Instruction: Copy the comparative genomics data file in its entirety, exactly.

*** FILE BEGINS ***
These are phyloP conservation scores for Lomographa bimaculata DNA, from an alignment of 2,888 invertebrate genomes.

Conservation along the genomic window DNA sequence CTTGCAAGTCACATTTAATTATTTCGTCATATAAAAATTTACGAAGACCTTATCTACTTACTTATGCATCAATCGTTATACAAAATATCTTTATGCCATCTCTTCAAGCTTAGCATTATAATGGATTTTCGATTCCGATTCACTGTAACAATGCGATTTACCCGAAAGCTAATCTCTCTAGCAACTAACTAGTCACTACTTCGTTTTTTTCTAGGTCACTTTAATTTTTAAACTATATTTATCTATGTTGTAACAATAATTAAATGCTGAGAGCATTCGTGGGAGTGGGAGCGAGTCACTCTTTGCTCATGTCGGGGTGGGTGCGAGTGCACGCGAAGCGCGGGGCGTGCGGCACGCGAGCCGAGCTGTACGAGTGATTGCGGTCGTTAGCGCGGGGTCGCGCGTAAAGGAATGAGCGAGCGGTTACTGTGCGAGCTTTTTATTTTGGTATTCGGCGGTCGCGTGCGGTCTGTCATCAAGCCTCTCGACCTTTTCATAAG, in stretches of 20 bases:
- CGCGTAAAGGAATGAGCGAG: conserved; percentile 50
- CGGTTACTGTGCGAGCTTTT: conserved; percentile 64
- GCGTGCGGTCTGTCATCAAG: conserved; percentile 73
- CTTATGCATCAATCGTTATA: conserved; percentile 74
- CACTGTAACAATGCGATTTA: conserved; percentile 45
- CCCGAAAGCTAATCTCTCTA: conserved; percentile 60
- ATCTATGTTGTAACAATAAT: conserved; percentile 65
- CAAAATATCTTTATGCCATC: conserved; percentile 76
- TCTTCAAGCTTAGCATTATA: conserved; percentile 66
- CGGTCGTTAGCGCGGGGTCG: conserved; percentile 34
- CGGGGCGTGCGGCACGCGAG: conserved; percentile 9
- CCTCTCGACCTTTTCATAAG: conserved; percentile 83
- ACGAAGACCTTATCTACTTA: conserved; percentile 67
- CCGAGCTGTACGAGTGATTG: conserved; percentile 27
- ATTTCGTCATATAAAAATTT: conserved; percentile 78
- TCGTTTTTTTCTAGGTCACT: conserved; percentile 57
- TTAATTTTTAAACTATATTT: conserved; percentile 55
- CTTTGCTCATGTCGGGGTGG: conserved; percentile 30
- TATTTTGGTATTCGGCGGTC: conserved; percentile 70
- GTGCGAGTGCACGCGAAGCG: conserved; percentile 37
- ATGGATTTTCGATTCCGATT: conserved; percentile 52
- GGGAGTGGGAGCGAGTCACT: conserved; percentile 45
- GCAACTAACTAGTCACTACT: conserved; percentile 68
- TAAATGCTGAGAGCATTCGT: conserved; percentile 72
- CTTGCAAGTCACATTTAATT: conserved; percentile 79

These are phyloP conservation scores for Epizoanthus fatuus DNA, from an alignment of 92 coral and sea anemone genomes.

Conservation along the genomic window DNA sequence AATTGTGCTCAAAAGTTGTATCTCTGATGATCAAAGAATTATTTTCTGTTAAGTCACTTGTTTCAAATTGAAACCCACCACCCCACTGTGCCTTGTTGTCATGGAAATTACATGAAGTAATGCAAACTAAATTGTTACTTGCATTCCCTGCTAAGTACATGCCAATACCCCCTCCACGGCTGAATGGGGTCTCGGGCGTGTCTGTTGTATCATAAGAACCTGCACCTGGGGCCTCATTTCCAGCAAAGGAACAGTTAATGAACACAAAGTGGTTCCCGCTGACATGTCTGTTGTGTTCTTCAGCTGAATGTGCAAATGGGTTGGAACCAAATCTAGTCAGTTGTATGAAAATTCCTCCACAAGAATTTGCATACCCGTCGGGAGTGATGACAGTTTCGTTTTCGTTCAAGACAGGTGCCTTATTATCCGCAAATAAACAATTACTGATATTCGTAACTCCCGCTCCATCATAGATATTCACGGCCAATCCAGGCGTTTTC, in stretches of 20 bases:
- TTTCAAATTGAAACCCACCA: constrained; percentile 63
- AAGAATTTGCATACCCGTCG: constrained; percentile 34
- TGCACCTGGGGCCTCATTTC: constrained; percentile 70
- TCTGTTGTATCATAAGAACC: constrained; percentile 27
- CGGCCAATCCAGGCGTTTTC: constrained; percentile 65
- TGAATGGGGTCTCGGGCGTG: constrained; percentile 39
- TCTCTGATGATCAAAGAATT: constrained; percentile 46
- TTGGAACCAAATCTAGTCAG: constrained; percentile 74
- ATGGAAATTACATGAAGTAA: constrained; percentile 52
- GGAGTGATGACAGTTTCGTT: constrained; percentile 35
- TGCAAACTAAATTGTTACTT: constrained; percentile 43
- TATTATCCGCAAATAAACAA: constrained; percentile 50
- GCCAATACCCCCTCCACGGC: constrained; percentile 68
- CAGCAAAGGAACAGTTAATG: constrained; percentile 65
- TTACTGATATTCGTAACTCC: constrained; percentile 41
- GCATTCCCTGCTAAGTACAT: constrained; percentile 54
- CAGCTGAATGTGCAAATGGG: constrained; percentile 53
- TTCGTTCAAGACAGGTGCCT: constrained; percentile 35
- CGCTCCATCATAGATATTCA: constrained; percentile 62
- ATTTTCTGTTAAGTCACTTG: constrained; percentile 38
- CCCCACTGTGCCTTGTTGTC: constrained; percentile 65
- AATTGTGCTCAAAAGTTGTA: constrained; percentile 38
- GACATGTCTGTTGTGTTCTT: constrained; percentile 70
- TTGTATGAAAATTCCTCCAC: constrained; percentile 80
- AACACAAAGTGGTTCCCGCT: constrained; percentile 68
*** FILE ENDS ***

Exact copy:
These are phyloP conservation scores for Lomographa bimaculata DNA, from an alignment of 2,888 invertebrate genomes.

Conservation along the genomic window DNA sequence CTTGCAAGTCACATTTAATTATTTCGTCATATAAAAATTTACGAAGACCTTATCTACTTACTTATGCATCAATCGTTATACAAAATATCTTTATGCCATCTCTTCAAGCTTAGCATTATAATGGATTTTCGATTCCGATTCACTGTAACAATGCGATTTACCCGAAAGCTAATCTCTCTAGCAACTAACTAGTCACTACTTCGTTTTTTTCTAGGTCACTTTAATTTTTAAACTATATTTATCTATGTTGTAACAATAATTAAATGCTGAGAGCATTCGTGGGAGTGGGAGCGAGTCACTCTTTGCTCATGTCGGGGTGGGTGCGAGTGCACGCGAAGCGCGGGGCGTGCGGCACGCGAGCCGAGCTGTACGAGTGATTGCGGTCGTTAGCGCGGGGTCGCGCGTAAAGGAATGAGCGAGCGGTTACTGTGCGAGCTTTTTATTTTGGTATTCGGCGGTCGCGTGCGGTCTGTCATCAAGCCTCTCGACCTTTTCATAAG, in stretches of 20 bases:
- CGCGTAAAGGAATGAGCGAG: conserved; percentile 50
- CGGTTACTGTGCGAGCTTTT: conserved; percentile 64
- GCGTGCGGTCTGTCATCAAG: conserved; percentile 73
- CTTATGCATCAATCGTTATA: conserved; percentile 74
- CACTGTAACAATGCGATTTA: conserved; percentile 45
- CCCGAAAGCTAATCTCTCTA: conserved; percentile 60
- ATCTATGTTGTAACAATAAT: conserved; percentile 65
- CAAAATATCTTTATGCCATC: conserved; percentile 76
- TCTTCAAGCTTAGCATTATA: conserved; percentile 66
- CGGTCGTTAGCGCGGGGTCG: conserved; percentile 34
- CGGGGCGTGCGGCACGCGAG: conserved; percentile 9
- CCTCTCGACCTTTTCATAAG: conserved; percentile 83
- ACGAAGACCTTATCTACTTA: conserved; percentile 67
- CCGAGCTGTACGAGTGATTG: conserved; percentile 27
- ATTTCGTCATATAAAAATTT: conserved; percentile 78
- TCGTTTTTTTCTAGGTCACT: conserved; percentile 57
- TTAATTTTTAAACTATATTT: conserved; percentile 55
- CTTTGCTCATGTCGGGGTGG: conserved; percentile 30
- TATTTTGGTATTCGGCGGTC: conserved; percentile 70
- GTGCGAGTGCACGCGAAGCG: conserved; percentile 37
- ATGGATTTTCGATTCCGATT: conserved; percentile 52
- GGGAGTGGGAGCGAGTCACT: conserved; percentile 45
- GCAACTAACTAGTCACTACT: conserved; percentile 68
- TAAATGCTGAGAGCATTCGT: conserved; percentile 72
- CTTGCAAGTCACATTTAATT: conserved; percentile 79

These are phyloP conservation scores for Epizoanthus fatuus DNA, from an alignment of 92 coral and sea anemone genomes.

Conservation along the genomic window DNA sequence AATTGTGCTCAAAAGTTGTATCTCTGATGATCAAAGAATTATTTTCTGTTAAGTCACTTGTTTCAAATTGAAACCCACCACCCCACTGTGCCTTGTTGTCATGGAAATTACATGAAGTAATGCAAACTAAATTGTTACTTGCATTCCCTGCTAAGTACATGCCAATACCCCCTCCACGGCTGAATGGGGTCTCGGGCGTGTCTGTTGTATCATAAGAACCTGCACCTGGGGCCTCATTTCCAGCAAAGGAACAGTTAATGAACACAAAGTGGTTCCCGCTGACATGTCTGTTGTGTTCTTCAGCTGAATGTGCAAATGGGTTGGAACCAAATCTAGTCAGTTGTATGAAAATTCCTCCACAAGAATTTGCATACCCGTCGGGAGTGATGACAGTTTCGTTTTCGTTCAAGACAGGTGCCTTATTATCCGCAAATAAACAATTACTGATATTCGTAACTCCCGCTCCATCATAGATATTCACGGCCAATCCAGGCGTTTTC, in stretches of 20 bases:
- TTTCAAATTGAAACCCACCA: constrained; percentile 63
- AAGAATTTGCATACCCGTCG: constrained; percentile 34
- TGCACCTGGGGCCTCATTTC: constrained; percentile 70
- TCTGTTGTATCATAAGAACC: constrained; percentile 27
- CGGCCAATCCAGGCGTTTTC: constrained; percentile 65
- TGAATGGGGTCTCGGGCGTG: constrained; percentile 39
- TCTCTGATGATCAAAGAATT: constrained; percentile 46
- TTGGAACCAAATCTAGTCAG: constrained; percentile 74
- ATGGAAATTACATGAAGTAA: constrained; percentile 52
- GGAGTGATGACAGTTTCGTT: constrained; percentile 35
- TGCAAACTAAATTGTTACTT: constrained; percentile 43
- TATTATCCGCAAATAAACAA: constrained; percentile 50
- GCCAATACCCCCTCCACGGC: constrained; percentile 68
- CAGCAAAGGAACAGTTAATG: constrained; percentile 65
- TTACTGATATTCGTAACTCC: constrained; percentile 41
- GCATTCCCTGCTAAGTACAT: constrained; percentile 54
- CAGCTGAATGTGCAAATGGG: constrained; percentile 53
- TTCGTTCAAGACAGGTGCCT: constrained; percentile 35
- CGCTCCATCATAGATATTCA: constrained; percentile 62
- ATTTTCTGTTAAGTCACTTG: constrained; percentile 38
- CCCCACTGTGCCTTGTTGTC: constrained; percentile 65
- AATTGTGCTCAAAAGTTGTA: constrained; percentile 38
- GACATGTCTGTTGTGTTCTT: constrained; percentile 70
- TTGTATGAAAATTCCTCCAC: constrained; percentile 80
- AACACAAAGTGGTTCCCGCT: constrained; percentile 68